An increase in research funding in some parts of the world throws other areas into sharp relief. In spite of rapid economic growth, many nations in Sub-Saharan Africa still lack research infrastructure and support. These disparities present challenges for both local governments and international bodies to ensure brilliant minds in certain parts of the world aren’t left behind.

In the future, a researcher’s country of origin may become a purely circumstantial detail, and local funding and political support may begin to matter less. Already, once-regional conferences are now attracting people from all over the world. Video conferencing programs have opened up the doors for global collaborations. Scientific organizations vie for an ever-more global audience. Science has always transcended borders. Increasingly, researchers can too.

Why Science Communication is an Essential Skill in 2017

The landscape in which science communication takes place is changing. Information spreads faster. It’s easier for a finding to become distorted. If a finding proves controversial, opposition can spring up in a flash. Scientists may get questions or criticisms via social media. They may discover bloggers they’ve never spoken with are writing about their work with varying levels of accuracy.

The alternative may be just as dire. Imagine unveiling your findings to utter silence. No citations. No media coverage. No reactions. Now imagine watching a colleague achieve all of those things, due to their ability to engage an audience and articulate the value of their work.

Communication is at the heart of many of the biggest challenges facing scientists today. Being able to articulate your work to a broad audience can have a tremendous impact on the discoverability of your research and the trajectory of your career. “Can you explain this topic to your mom? Your senator? If so, you have an automatic boost to your research,” says Cynthia Burrows, Editor-in-Chief of Accounts of Chemical Research.

But science communication isn’t just about you. It’s about the future of science.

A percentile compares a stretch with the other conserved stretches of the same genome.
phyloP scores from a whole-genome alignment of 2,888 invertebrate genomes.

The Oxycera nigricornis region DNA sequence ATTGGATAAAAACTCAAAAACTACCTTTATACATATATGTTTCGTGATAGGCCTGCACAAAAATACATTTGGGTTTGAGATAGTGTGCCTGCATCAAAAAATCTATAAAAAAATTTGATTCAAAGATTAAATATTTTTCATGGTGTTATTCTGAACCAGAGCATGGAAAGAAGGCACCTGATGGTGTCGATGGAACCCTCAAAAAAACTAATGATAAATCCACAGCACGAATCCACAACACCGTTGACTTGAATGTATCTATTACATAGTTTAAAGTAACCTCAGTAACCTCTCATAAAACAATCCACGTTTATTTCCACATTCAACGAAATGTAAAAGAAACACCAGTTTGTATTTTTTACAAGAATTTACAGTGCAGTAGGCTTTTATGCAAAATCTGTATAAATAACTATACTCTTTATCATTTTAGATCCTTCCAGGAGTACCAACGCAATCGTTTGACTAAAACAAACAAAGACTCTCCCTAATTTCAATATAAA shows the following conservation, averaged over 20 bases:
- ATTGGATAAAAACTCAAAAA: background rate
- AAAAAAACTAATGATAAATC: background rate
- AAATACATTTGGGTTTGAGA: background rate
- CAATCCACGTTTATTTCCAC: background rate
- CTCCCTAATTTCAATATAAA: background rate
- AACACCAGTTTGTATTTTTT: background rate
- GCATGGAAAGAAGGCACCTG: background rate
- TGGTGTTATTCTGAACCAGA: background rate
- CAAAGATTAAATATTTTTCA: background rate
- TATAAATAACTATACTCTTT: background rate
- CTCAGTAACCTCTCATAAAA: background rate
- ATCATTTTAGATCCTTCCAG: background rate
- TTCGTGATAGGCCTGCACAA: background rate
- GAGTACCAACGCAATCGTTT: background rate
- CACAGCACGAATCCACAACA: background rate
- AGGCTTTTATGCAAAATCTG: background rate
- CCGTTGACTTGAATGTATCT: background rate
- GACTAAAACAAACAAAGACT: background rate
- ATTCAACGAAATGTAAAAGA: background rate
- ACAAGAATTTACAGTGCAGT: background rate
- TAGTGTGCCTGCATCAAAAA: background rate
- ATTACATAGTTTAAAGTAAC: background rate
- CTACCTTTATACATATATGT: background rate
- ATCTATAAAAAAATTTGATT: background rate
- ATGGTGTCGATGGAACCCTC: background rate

Researchers’ ability to explain their work and its importance will influence what kinds of projects are funded. Researchers’ testimony can affect the kinds of laws and regulations put in place. Most importantly, being able to explain the impact of your research can help shape the public perception of science and even change people’s lives. “We, as scientists, need to address this issue and become better at framing the importance of scientific research in the modern world,” says Journal of Chemical Information and Modeling Editor-in-Chief Kenneth Merz.

The best practices around science communication have evolved. It’s not just about sharing information and correcting erroneous beliefs. The psychology of skepticism is complex. Exposing a person to new information may do little to weaken their resolve and can even strengthen their opposition.

Instead, scientists need to demonstrate their competency, but also show warmth. Scientists are often ranked highly for the first trait, but not the second, which can limit their ability to influence others. Whether talking to reporters or to the general public, scientists must be aware of their audience’s perspective. Scientists tend to have specialized knowledge and a rigorous focus on research details that their audience most likely does not share. They must find ways to bridge the gap between those worldviews.

This requires finding a balance between explaining research in an accessible way and running the risk of sensationalizing or otherwise distorting research. It also requires not resorting to a paternalistic attitude. Many of the best practices of science communication are easy to understand. Avoid jargon. Talk about why a finding matters, rather than the methodology used. Put research in context. But the application of these ideas is nuanced and can only be mastered with practice. Which terms count as jargon? The answer may well depend on the audience.

By engaging a variety of different audiences on a regular basis, scientists can learn to calibrate their explanations. Not only should scientists seek out venues for informal science communication, they should evaluate their performance so that they can refine their approaches. Science communication, much like scientific research, may require much trial and error before a breakthrough is made.

Defending Science in a Skeptical Society

The following is an excerpt from the report “Top 10 Trends Driving Science,” a look at the social, political, and economic forces affecting researchers in 2017.

Scientists have always challenged the public with new ideas, but sometimes it takes a while for a scientific finding to find broad public support. Research shows even trained scientists have to battle a subconscious level of uncertainty when presented with a true yet counter-intuitive statement. But with persistence, even once-unthinkable ideas can gain wide acceptance.

Recently, however, we’ve seen a flurry of intense skepticism around ideas that were once uncontroversial, such as the safety of vaccines and fluoridated water, especially in the U.S. Old fights on subjects such as evolution and climate change seem to have a new intensity. “Unfortunately, many in society do not trust the opinions of scientists in important areas. For example, the notions that vaccines cause autism, or choosing to ignore the impact of human activity on climate change, to name a few. This leads to less enthusiasm for the funding of science,” says Journal of Chemical Information and Modeling Editor-in-Chief Kenneth Merz.